My obsession with radicchio doesn’t appear to be going anywhere. Luckily, although she turns the colour of of one when she’s mad, my baby didn’t come out an actual radicchio, despite the amount that I ate while pregnant.
Besides its fresh, subtle bitterness, crisp lettuce-y texture and nostalgia it brings for the outdoor markets on the cobblestones of Rome, there’s another reason that we eat a lot of it in our house. It’s the same reason that versions of this salad and this salad happen an awful lot at our place too. Radicchio, despite its fragile-seeming texture, is robust and lasts for quite a while in your fridge.
I love cabbage for the same reason. And carrots, kohlrabi, beets, winter squash, really, the majority of winter veggies. But thanks to its ‘fluffy-ness’ radicchio gives a more light-hearted vibe to a salad.
Radicchio is slightly bitter, a sure sign that it’s something your body wants (because we are sweet enough) (the worst line ever, but in this case it’s actually true, we need the bitter to balance out all of the sweet foods that are far too easy to consume regularly). It contains inulin, which helps to regulate blood sugar levels (cancer will be mad about this) and is also high in potassium and beta-carotene and is great for your liver.
The simplest version of this salad is just the radicchio, lemon juice, olive oil, some garlic and a pinch of salt. This version accompanies our meals at least twice a week these days, it aids digestion, balances out many accompanying flavours and is just far too easy to throw together and feel really good about.
You could add in avocado (my husband’s fave version), cooked quinoa or buckwheat (love this too) or do exactly as we have done in this recipe and add hazelnuts (a really nice nutty balance) and a diced up and roasted acorn squash (or any winter squash). The beauty of this addition is if you aren’t yet on the love train for bitter foods, the sweetness of the squash dances well with the radicchio. We add it to the dressing by itself when it is still warm because it absorbs the flavours better this way.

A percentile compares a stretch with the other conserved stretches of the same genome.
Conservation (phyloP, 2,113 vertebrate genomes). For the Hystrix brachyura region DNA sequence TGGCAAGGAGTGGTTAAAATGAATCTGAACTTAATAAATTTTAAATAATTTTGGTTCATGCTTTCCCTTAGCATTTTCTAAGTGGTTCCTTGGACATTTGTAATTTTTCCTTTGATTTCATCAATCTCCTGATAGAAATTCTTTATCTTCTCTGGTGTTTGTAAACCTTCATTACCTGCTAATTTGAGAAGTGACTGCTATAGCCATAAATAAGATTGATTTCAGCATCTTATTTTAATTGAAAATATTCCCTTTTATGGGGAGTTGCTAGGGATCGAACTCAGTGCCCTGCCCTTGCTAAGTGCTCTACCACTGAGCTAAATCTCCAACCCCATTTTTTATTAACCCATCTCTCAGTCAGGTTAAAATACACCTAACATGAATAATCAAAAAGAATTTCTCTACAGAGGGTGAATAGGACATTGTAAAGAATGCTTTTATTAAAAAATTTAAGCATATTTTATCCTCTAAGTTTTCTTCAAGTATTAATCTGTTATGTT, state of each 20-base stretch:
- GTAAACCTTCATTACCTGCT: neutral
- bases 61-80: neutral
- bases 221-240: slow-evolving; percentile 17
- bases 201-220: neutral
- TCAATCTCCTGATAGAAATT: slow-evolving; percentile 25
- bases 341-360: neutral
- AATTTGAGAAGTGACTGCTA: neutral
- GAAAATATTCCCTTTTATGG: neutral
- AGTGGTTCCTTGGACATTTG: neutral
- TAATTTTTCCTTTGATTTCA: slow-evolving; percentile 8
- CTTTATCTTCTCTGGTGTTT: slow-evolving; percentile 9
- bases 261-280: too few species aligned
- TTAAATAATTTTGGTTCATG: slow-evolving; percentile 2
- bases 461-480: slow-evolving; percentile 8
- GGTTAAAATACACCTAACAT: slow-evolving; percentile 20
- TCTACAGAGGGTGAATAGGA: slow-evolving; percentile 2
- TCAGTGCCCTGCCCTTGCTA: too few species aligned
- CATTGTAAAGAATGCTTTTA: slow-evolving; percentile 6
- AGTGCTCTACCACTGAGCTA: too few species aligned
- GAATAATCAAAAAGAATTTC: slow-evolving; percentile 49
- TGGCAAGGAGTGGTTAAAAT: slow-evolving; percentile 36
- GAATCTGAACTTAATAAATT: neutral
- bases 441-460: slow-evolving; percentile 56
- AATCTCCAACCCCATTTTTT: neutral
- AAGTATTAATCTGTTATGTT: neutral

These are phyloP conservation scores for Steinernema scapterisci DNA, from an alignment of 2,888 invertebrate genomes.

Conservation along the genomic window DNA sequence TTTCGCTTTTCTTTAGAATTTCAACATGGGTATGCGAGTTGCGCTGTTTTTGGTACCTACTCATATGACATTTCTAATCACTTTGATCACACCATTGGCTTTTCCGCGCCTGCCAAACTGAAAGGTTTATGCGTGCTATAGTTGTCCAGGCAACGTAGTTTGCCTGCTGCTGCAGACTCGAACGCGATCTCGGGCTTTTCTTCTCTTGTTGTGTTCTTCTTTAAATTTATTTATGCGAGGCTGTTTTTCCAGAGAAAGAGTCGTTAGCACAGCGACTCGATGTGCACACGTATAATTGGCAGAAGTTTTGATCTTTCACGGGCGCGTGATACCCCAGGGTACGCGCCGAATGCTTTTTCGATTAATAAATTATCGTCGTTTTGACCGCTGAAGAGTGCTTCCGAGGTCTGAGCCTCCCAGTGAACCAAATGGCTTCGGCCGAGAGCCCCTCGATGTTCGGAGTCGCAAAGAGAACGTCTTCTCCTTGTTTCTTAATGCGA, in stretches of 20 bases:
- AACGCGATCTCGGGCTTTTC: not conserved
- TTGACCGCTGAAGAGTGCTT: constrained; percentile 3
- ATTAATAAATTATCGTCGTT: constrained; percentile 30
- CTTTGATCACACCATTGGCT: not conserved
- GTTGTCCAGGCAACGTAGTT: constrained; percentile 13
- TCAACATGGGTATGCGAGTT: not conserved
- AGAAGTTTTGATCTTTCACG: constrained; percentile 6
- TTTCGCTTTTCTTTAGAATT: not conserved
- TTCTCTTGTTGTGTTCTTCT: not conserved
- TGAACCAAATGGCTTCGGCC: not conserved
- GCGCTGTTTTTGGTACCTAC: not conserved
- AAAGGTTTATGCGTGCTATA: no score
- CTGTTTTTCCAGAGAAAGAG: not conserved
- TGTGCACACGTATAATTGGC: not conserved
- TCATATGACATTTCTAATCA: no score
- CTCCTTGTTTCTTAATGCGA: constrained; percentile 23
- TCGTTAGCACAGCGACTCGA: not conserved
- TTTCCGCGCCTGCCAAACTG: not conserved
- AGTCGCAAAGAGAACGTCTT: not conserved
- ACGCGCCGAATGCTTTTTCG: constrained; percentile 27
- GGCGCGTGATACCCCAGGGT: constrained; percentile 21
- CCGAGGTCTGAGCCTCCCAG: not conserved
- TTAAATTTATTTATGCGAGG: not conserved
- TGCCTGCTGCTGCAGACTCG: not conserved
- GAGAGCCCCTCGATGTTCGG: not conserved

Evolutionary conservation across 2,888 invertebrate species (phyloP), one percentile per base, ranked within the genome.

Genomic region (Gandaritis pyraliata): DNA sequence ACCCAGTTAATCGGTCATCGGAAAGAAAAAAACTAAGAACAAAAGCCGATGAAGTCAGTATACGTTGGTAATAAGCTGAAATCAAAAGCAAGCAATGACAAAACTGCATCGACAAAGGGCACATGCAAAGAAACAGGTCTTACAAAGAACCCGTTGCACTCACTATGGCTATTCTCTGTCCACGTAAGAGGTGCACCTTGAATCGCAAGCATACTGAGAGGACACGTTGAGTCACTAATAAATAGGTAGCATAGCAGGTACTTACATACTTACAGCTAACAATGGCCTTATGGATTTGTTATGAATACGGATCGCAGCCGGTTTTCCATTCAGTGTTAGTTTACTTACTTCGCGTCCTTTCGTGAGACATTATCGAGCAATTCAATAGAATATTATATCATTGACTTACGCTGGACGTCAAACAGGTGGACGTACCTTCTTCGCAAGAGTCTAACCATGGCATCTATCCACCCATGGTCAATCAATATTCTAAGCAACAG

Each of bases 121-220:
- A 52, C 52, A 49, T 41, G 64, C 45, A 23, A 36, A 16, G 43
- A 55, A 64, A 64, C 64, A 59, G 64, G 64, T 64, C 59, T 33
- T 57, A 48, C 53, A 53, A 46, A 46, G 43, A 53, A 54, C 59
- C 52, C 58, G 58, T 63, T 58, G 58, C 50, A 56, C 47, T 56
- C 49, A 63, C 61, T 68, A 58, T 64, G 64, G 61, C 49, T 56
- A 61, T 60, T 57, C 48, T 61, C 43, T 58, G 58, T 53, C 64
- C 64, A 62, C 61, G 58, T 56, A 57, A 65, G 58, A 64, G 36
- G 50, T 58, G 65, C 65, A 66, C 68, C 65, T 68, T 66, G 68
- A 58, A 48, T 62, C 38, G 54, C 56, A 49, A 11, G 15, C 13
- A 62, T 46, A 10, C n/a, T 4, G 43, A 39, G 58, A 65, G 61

The squash also adds its own muscle including beta-carotene (it’s orange, that’s a sure sign), it is also warming, which balances out the cooling nature of the radicchio. Speaking of warming, my favourite way to serve this salad is while the squash is still warm, which the robust radicchio can totally handle, making it a little bit less of a chilly shock to the system (I am writing this on a dreary cold day and the last thing I want is salad, but would totally go for the warm version of this) (I will probably have leftover oven-baked sweet potato fries though, the only thing currently in my fridge).
I don’t peel winter squash because there are nutrients in/close to the peel that are just there for the taking (same with the seeds, just like pumpkin seeds, don’t throw them out, they’re fresh, delicious, nutrient-rich and as fresh as they come!). Do peel if your squash isn’t organic though. The peel does soften considerably once cooked but my brother in law picked all of the squash out of his salad the other night. I’m still not sure if it was because he didn’t like the peel or if he just doesn’t like squash (I was too tired to ask, or maybe to hear his response) but you’ll have to figure it out for yourself. Although, healthy reason aside, I would say that eating the peel wins over actually peeling an acorn squash before cooking it, at least for the one doing the cooking.